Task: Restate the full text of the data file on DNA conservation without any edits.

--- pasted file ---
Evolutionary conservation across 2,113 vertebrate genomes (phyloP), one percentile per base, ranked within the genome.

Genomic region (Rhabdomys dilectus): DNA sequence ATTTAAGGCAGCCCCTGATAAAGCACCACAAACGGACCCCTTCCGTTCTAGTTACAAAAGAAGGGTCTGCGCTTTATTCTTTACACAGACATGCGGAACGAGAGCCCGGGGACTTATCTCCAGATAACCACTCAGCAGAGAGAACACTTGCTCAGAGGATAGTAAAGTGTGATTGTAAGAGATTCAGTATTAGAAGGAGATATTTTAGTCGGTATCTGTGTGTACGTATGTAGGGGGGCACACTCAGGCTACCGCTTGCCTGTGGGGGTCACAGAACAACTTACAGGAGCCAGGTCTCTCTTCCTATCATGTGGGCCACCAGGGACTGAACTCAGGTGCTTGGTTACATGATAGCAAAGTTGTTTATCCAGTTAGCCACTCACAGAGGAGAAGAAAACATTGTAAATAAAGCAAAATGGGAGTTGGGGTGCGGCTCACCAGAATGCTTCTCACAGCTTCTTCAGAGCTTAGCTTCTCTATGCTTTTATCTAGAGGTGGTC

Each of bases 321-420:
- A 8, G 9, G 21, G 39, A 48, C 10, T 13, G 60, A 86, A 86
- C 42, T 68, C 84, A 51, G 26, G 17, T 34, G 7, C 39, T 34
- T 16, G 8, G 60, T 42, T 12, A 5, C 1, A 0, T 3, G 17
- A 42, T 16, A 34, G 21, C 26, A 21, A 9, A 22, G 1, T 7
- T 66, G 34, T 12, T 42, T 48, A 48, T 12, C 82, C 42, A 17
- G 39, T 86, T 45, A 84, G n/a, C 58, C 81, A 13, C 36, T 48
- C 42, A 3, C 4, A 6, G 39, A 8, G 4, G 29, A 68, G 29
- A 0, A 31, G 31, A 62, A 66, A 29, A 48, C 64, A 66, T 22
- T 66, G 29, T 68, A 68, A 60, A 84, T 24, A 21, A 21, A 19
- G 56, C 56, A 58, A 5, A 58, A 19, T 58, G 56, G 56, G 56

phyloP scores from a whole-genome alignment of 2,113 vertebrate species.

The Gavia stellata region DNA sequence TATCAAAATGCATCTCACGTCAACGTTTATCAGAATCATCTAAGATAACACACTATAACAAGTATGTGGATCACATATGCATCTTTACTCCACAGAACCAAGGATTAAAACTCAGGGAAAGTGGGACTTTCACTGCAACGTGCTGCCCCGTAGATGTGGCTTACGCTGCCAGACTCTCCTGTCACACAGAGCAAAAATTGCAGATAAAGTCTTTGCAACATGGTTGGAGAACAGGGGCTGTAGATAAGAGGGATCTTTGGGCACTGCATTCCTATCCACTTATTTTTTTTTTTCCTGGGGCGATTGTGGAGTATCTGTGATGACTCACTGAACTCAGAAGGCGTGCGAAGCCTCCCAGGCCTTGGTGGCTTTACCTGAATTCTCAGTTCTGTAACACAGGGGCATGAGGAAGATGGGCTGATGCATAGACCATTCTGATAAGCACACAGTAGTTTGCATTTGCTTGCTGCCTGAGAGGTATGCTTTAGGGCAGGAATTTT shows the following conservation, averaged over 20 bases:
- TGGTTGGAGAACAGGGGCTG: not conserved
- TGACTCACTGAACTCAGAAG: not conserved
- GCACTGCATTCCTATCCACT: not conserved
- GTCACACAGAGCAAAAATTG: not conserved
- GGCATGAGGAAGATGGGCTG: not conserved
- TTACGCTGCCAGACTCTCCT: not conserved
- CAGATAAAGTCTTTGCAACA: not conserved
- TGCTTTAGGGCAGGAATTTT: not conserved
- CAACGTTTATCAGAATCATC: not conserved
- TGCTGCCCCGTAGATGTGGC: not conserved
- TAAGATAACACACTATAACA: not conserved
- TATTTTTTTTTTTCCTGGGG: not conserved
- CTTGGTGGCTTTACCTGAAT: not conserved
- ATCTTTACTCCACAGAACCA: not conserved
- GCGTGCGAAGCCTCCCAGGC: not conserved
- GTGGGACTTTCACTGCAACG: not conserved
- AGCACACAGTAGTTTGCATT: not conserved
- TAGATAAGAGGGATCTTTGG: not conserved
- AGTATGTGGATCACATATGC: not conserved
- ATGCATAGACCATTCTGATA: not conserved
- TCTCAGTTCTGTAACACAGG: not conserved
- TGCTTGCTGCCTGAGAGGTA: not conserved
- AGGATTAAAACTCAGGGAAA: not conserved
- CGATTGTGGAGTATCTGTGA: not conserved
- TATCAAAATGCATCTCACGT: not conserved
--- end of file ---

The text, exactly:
Evolutionary conservation across 2,113 vertebrate genomes (phyloP), one percentile per base, ranked within the genome.

Genomic region (Rhabdomys dilectus): DNA sequence ATTTAAGGCAGCCCCTGATAAAGCACCACAAACGGACCCCTTCCGTTCTAGTTACAAAAGAAGGGTCTGCGCTTTATTCTTTACACAGACATGCGGAACGAGAGCCCGGGGACTTATCTCCAGATAACCACTCAGCAGAGAGAACACTTGCTCAGAGGATAGTAAAGTGTGATTGTAAGAGATTCAGTATTAGAAGGAGATATTTTAGTCGGTATCTGTGTGTACGTATGTAGGGGGGCACACTCAGGCTACCGCTTGCCTGTGGGGGTCACAGAACAACTTACAGGAGCCAGGTCTCTCTTCCTATCATGTGGGCCACCAGGGACTGAACTCAGGTGCTTGGTTACATGATAGCAAAGTTGTTTATCCAGTTAGCCACTCACAGAGGAGAAGAAAACATTGTAAATAAAGCAAAATGGGAGTTGGGGTGCGGCTCACCAGAATGCTTCTCACAGCTTCTTCAGAGCTTAGCTTCTCTATGCTTTTATCTAGAGGTGGTC

Each of bases 321-420:
- A 8, G 9, G 21, G 39, A 48, C 10, T 13, G 60, A 86, A 86
- C 42, T 68, C 84, A 51, G 26, G 17, T 34, G 7, C 39, T 34
- T 16, G 8, G 60, T 42, T 12, A 5, C 1, A 0, T 3, G 17
- A 42, T 16, A 34, G 21, C 26, A 21, A 9, A 22, G 1, T 7
- T 66, G 34, T 12, T 42, T 48, A 48, T 12, C 82, C 42, A 17
- G 39, T 86, T 45, A 84, G n/a, C 58, C 81, A 13, C 36, T 48
- C 42, A 3, C 4, A 6, G 39, A 8, G 4, G 29, A 68, G 29
- A 0, A 31, G 31, A 62, A 66, A 29, A 48, C 64, A 66, T 22
- T 66, G 29, T 68, A 68, A 60, A 84, T 24, A 21, A 21, A 19
- G 56, C 56, A 58, A 5, A 58, A 19, T 58, G 56, G 56, G 56

phyloP scores from a whole-genome alignment of 2,113 vertebrate species.

The Gavia stellata region DNA sequence TATCAAAATGCATCTCACGTCAACGTTTATCAGAATCATCTAAGATAACACACTATAACAAGTATGTGGATCACATATGCATCTTTACTCCACAGAACCAAGGATTAAAACTCAGGGAAAGTGGGACTTTCACTGCAACGTGCTGCCCCGTAGATGTGGCTTACGCTGCCAGACTCTCCTGTCACACAGAGCAAAAATTGCAGATAAAGTCTTTGCAACATGGTTGGAGAACAGGGGCTGTAGATAAGAGGGATCTTTGGGCACTGCATTCCTATCCACTTATTTTTTTTTTTCCTGGGGCGATTGTGGAGTATCTGTGATGACTCACTGAACTCAGAAGGCGTGCGAAGCCTCCCAGGCCTTGGTGGCTTTACCTGAATTCTCAGTTCTGTAACACAGGGGCATGAGGAAGATGGGCTGATGCATAGACCATTCTGATAAGCACACAGTAGTTTGCATTTGCTTGCTGCCTGAGAGGTATGCTTTAGGGCAGGAATTTT shows the following conservation, averaged over 20 bases:
- TGGTTGGAGAACAGGGGCTG: not conserved
- TGACTCACTGAACTCAGAAG: not conserved
- GCACTGCATTCCTATCCACT: not conserved
- GTCACACAGAGCAAAAATTG: not conserved
- GGCATGAGGAAGATGGGCTG: not conserved
- TTACGCTGCCAGACTCTCCT: not conserved
- CAGATAAAGTCTTTGCAACA: not conserved
- TGCTTTAGGGCAGGAATTTT: not conserved
- CAACGTTTATCAGAATCATC: not conserved
- TGCTGCCCCGTAGATGTGGC: not conserved
- TAAGATAACACACTATAACA: not conserved
- TATTTTTTTTTTTCCTGGGG: not conserved
- CTTGGTGGCTTTACCTGAAT: not conserved
- ATCTTTACTCCACAGAACCA: not conserved
- GCGTGCGAAGCCTCCCAGGC: not conserved
- GTGGGACTTTCACTGCAACG: not conserved
- AGCACACAGTAGTTTGCATT: not conserved
- TAGATAAGAGGGATCTTTGG: not conserved
- AGTATGTGGATCACATATGC: not conserved
- ATGCATAGACCATTCTGATA: not conserved
- TCTCAGTTCTGTAACACAGG: not conserved
- TGCTTGCTGCCTGAGAGGTA: not conserved
- AGGATTAAAACTCAGGGAAA: not conserved
- CGATTGTGGAGTATCTGTGA: not conserved
- TATCAAAATGCATCTCACGT: not conserved